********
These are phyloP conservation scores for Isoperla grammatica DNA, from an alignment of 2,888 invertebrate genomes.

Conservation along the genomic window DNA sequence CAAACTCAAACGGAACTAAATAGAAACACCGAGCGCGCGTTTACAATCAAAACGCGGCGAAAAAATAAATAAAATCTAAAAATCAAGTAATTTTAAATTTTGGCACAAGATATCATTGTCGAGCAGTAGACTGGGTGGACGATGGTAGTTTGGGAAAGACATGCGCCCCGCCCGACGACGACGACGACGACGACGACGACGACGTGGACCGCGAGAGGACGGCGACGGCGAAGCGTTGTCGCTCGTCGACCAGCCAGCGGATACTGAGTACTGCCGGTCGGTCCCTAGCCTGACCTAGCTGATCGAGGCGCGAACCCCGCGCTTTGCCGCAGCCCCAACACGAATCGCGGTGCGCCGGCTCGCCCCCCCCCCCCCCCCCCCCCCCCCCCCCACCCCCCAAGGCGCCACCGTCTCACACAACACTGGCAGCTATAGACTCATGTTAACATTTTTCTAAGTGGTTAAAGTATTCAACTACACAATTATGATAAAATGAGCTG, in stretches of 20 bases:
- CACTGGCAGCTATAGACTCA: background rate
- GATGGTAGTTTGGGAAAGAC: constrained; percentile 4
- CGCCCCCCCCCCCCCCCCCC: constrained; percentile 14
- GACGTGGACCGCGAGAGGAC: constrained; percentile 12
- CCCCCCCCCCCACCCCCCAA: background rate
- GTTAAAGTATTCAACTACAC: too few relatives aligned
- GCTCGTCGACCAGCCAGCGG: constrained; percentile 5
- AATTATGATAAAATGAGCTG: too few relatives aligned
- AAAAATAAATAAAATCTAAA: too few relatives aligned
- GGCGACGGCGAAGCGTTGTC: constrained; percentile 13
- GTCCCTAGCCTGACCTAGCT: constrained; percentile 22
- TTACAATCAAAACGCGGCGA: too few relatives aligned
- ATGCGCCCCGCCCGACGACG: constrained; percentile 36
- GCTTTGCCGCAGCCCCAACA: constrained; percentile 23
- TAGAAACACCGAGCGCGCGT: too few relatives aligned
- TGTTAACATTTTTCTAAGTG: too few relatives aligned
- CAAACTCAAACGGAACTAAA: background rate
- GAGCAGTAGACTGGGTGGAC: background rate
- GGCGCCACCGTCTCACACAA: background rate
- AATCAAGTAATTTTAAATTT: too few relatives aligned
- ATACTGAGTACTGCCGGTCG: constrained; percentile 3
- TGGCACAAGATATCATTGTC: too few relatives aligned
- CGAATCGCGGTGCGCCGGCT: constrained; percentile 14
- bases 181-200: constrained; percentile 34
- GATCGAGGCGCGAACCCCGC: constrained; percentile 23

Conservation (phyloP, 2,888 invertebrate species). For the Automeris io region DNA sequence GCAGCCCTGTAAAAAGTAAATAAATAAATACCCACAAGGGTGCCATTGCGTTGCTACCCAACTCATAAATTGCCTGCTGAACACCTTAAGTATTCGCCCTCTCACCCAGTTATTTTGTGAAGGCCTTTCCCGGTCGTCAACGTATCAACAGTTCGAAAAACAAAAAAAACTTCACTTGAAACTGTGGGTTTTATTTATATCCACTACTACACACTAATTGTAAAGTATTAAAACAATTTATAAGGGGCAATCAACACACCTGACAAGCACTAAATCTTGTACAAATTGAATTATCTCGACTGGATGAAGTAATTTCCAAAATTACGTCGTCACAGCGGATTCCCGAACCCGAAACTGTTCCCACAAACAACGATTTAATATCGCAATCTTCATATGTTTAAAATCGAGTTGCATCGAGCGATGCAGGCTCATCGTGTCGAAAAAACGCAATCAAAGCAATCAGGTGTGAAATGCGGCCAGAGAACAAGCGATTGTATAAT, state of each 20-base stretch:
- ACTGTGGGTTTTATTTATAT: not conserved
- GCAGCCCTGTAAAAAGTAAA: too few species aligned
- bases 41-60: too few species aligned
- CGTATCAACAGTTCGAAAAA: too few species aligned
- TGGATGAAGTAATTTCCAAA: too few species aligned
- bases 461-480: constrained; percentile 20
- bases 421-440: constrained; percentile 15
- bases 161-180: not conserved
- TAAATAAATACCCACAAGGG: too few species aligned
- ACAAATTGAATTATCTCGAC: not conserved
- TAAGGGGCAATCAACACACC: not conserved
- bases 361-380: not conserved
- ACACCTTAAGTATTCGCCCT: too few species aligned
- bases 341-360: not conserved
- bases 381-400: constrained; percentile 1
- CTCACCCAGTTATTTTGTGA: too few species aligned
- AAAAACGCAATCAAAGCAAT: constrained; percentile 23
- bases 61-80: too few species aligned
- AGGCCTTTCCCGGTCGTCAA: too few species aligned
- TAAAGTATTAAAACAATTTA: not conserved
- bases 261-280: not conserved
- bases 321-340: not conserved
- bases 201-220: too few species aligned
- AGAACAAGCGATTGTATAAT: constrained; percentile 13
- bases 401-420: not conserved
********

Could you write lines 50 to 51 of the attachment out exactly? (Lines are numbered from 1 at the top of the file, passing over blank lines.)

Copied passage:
- bases 321-340: not conserved
- bases 201-220: too few species aligned